During a PSC inspection on a bulk carrier it was fond that ship’s master could not provide records regarding his ECDIS specific training as per STCW.









  •  Root Cause Analysis

During internal investigation it was found that the previous ship master had resigned suddenly and the new designated ship master did not had time to attend a training course for the same ECDIS type.

The ship management company had relied for his training requirement on its familiarization process for on-board ECDIS familiarization which included the completion of a check list.

  •  Lessons Learned

Human resources department failed to ensure availability of key personnel for immediate recruitment.

In the ECDIS shipboard familiarization procedure there was not any further action required by the company to ensure competency of deck officers when there is a proper familiarization.  

  •   Key Issue

The company should make a proper evaluation of the efficiency of tis deck officers to be competent in using ECDIS equipment. In this case the ship’s master due to lack of proper record could make a navigation error.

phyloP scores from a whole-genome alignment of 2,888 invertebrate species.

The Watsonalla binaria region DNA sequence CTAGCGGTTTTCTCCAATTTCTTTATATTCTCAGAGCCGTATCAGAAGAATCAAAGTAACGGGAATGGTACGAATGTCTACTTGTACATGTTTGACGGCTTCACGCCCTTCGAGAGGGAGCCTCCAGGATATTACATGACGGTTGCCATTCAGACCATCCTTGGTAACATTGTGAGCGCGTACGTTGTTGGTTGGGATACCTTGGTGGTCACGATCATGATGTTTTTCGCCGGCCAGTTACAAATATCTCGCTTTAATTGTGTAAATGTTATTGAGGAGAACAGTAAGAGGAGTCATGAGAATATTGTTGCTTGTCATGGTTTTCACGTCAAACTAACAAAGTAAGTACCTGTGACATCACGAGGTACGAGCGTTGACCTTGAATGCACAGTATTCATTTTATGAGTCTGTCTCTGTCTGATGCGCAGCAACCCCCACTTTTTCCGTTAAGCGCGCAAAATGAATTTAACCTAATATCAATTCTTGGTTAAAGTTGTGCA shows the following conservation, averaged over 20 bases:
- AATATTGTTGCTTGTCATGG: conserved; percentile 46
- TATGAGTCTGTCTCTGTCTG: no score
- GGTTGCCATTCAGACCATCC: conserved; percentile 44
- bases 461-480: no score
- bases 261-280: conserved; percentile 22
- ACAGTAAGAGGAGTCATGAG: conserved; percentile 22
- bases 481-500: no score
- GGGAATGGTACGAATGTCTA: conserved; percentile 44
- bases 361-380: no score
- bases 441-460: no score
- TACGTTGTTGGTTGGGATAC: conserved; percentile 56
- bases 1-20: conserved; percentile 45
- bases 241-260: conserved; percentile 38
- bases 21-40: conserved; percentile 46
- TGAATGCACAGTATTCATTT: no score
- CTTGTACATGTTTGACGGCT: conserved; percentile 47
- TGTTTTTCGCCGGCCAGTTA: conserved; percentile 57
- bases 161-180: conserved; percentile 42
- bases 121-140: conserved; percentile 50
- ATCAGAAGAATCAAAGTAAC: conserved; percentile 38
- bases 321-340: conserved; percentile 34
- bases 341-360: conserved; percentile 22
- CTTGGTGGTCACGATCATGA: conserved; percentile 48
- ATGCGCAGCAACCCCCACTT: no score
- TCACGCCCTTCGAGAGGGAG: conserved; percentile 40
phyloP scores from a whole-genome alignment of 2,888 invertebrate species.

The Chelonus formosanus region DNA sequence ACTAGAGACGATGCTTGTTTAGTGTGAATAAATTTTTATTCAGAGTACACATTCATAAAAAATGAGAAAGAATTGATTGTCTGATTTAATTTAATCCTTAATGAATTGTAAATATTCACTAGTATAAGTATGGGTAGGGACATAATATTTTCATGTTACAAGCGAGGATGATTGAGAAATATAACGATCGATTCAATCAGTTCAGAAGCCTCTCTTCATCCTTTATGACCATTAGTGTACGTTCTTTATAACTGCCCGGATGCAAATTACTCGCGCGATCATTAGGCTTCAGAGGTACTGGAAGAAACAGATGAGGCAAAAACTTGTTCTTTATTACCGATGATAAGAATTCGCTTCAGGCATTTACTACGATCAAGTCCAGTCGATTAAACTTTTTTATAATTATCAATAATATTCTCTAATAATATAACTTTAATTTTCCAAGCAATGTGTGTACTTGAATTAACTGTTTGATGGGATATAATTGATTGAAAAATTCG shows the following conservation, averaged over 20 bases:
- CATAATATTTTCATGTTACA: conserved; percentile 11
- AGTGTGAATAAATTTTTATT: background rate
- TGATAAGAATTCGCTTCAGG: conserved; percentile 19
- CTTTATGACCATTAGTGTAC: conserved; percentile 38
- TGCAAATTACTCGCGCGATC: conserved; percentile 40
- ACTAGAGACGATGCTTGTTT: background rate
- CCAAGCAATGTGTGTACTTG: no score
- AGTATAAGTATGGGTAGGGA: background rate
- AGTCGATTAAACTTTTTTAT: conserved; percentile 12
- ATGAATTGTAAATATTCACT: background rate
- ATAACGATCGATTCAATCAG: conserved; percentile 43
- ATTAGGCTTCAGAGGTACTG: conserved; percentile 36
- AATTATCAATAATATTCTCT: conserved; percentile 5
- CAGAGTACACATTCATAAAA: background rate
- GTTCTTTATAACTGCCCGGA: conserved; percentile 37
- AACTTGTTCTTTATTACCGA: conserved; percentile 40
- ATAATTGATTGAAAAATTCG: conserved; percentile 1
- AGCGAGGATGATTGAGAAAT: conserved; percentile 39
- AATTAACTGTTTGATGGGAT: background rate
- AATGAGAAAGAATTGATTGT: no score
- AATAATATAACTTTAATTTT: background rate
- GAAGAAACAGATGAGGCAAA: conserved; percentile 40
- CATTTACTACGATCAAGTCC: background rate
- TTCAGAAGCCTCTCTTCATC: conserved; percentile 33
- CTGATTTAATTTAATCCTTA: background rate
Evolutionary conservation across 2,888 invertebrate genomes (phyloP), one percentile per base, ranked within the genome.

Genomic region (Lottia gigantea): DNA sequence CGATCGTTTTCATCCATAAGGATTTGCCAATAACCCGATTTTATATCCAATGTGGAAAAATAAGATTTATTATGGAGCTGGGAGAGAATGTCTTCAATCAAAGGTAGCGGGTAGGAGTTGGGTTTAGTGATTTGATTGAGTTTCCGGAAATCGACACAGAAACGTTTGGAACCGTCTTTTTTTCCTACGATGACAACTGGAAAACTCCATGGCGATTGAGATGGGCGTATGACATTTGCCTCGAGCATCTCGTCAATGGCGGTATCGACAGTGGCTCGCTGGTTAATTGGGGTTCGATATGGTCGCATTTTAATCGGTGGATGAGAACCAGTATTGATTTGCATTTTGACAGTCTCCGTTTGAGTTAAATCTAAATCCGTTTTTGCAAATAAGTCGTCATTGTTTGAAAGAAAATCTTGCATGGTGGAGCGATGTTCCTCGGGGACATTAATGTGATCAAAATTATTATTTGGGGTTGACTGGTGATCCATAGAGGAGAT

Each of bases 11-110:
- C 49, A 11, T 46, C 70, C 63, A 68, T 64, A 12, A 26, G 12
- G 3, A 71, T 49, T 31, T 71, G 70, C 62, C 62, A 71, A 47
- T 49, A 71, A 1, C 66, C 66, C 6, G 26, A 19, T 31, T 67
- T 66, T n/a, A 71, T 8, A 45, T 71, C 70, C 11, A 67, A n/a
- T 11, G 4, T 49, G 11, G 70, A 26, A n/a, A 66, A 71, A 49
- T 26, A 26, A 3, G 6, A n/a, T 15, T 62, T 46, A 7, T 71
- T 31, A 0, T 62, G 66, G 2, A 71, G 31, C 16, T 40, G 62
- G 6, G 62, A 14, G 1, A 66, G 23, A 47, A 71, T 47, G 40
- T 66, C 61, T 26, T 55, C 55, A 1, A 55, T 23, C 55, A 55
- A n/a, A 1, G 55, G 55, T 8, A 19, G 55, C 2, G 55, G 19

Appropriate Size of Immersion Suits

Posted 7/1/2015
  • Shipboard case

During a PSC inspection on-board a general cargo ship it was found that the Immersion suits were for the weight range of 55kg-95kg. Two of the crew members are more than 95kgs and therefore they are unable to fit in the provided immersion suits. The immersion suits were on-board but distributed to other crewmembers.







  •  Root Causes Analysis

The crew familiarization process on-board was insufficient since nobody had actually worn the immersion suits. The drills were not carried out effectively since personal life saving equipment was not tested. The ship crew did not use any inventory with personal lifesaving equipment details.

  •  Lessons Learned

Familiarization and drills should be executed with proper care. Shipboard crew training should be sufficient to ensure that crew is aware of identifying personal lifesaving equipment failures.

The safety officer was not aware of his responsibilities regarding maintenance of personal LSA.

  • Key Issue

The PSC officer requested for class attendance and the deficiency closed to the class surveyor’s satisfaction. This action caused a significant cost and reputation damage to the ship management company.